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By ANGELA WOODS
The new seven-period format at Carroll County High School opened to mixed reviews at the start of the school year last month.
The new format replaces the “block scheduling” that was implemented at the school several years ago. Under that format, students had four 45-minute classes that met all year and two 90-minute classes that changed each semester.
The new format allows students to earn seven credits a year, one less than the eight that could be earned under block scheduling.
This year, CCHS students have seven 50-minute classes. There are no one-semester classes offered.
Principal John Leeper said the change will allow teachers to better monitor student progress throughout the year, and provides students more time to absorb information.
Some core classes, for example, were offered only for a semester each, he said. That meant teachers had to cram one year’s worth of information into a half year.
“We have a large percentage of students at CCHS who can stay focused for shorter amounts of time,” Leeper said. “We want students to receive smaller chunks of information over a longer period of time to really generate retention.”
Leeper said he believes the seven-period day also will lead to better scores on the annual CATS Assessment.
Guidance counselor Sheree Richter believes the new scheduling will “fill gaps” in the curriculum created by the old schedule.
For instance, Richter said some students had Algebra 1 the first semester of their freshman year and weren’t scheduled for geometry until the second semester of their sophomore year.
Without a math class between those two semesters, they were more likely to forget some key concepts, Richter said.
“Over the years, more and more teachers wanted to have their students year long,” she added, particularly teachers of the yearbook, newspaper, band, English 12, and advanced-placement classes.
But many students – and some teachers – say they are not fond of the change.
“I do not appreciate losing a credit a year,” said junior Bethany Riley.
The graduation requirement at CCHS has, effectively, been reduced from 28 to 27 credits. Students who are freshmen this year will need only 24 to graduate.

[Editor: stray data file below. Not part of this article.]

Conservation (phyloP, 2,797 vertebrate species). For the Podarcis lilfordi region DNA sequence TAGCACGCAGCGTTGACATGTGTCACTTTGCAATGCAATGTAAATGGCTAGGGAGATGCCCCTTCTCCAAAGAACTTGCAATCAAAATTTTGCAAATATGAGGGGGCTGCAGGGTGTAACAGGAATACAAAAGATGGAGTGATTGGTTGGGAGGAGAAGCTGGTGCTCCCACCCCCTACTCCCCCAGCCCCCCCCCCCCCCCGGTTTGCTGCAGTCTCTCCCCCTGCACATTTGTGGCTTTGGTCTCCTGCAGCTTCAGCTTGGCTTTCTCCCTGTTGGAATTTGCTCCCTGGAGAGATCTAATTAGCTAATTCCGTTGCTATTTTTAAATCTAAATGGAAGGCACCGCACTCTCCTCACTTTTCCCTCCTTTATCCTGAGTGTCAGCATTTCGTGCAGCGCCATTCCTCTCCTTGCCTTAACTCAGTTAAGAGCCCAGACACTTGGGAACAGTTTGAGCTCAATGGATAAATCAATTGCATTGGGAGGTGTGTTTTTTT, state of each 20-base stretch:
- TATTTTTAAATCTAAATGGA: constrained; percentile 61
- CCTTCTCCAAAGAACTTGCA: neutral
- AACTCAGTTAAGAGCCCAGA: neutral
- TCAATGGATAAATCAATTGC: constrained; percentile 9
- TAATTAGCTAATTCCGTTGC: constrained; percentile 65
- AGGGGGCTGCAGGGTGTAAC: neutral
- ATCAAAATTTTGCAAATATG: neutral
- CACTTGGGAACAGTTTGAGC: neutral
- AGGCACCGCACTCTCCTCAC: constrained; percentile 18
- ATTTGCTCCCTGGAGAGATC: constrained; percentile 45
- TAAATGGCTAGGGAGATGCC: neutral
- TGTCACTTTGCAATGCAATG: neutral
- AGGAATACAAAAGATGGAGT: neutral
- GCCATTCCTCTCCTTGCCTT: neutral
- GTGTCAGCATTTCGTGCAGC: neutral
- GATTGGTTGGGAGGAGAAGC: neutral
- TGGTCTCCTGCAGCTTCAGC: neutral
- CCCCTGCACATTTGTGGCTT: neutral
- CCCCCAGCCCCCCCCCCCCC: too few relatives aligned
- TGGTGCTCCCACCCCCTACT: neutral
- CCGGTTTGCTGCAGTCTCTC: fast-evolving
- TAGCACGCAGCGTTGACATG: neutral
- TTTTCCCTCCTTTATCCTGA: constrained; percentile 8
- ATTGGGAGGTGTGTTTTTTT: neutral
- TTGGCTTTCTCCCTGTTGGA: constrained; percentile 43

“Some colleges expect a different numbers of credits,” Riley said, adding she believes the new schedule holds back advanced-level students, who would get more by taking eight classes a year.
She also thinks the class periods are too short. “You can’t get anything done in just 50 minutes in a science class or art class.”
Senior Christin Stoops agrees. “I feel very rushed. There’s never enough time to get everything done.”
Another result of the change is less time between classes to pass through the halls. That’s been cut from five minutes to four, and many said that lost minute really does make a difference if the classrooms are far apart.
Senior Jimmy Sisenstein said the seven-period day seems more monotonous. “The days just drag on when you have to go to seven different classes every day.”
Junior Ryan Miles said he’s having trouble staying on top of his assignments. “It’s hard to keep up with homework from seven classes.”
“I think it’s definitely a drastic change that people are still trying to get used to,” said science teacher Duke Boles. “Personally, with more classes to prepare for and less time to prepare, it’s more difficult on me.”
The planning period for teachers is now only 50 minutes instead of 90. All teachers now have six classes to instruct, as opposed to three to five a day last year.
Warran McEuen, who teaches Spanish, said he sees the good and the bad.
He said it was difficult for him to get organized this year because he has had to “adjust how much I do with a class everyday, because I’m used to having students for 90 minutes. ... I think for the students who struggle and who don’t have support from home, it’ll be better, because they’ll have the class all year.”
As the teacher with the most tenure at CCHS, he said he is “trying to be positive about the decisions that was made.”
English teacher Dan Mahoney declined comment directly on the changes. “I can’t tell you right now, because my voice is too hoarse from speaking for six periods a day.”
Time will tell if everyone will adjust to the changes.
“I’m still waiting to see how it will affect students’ work,” said Boles. “Obviously, there’s now more work [being given to] them with seven classes instead of six.”
Leeper said he understands the arguments, but stands behind the decision. “It is tough, but I think if we’re doing what we’re supposed to do, which is preparing students for life after high school, we have to create that level of intensity.”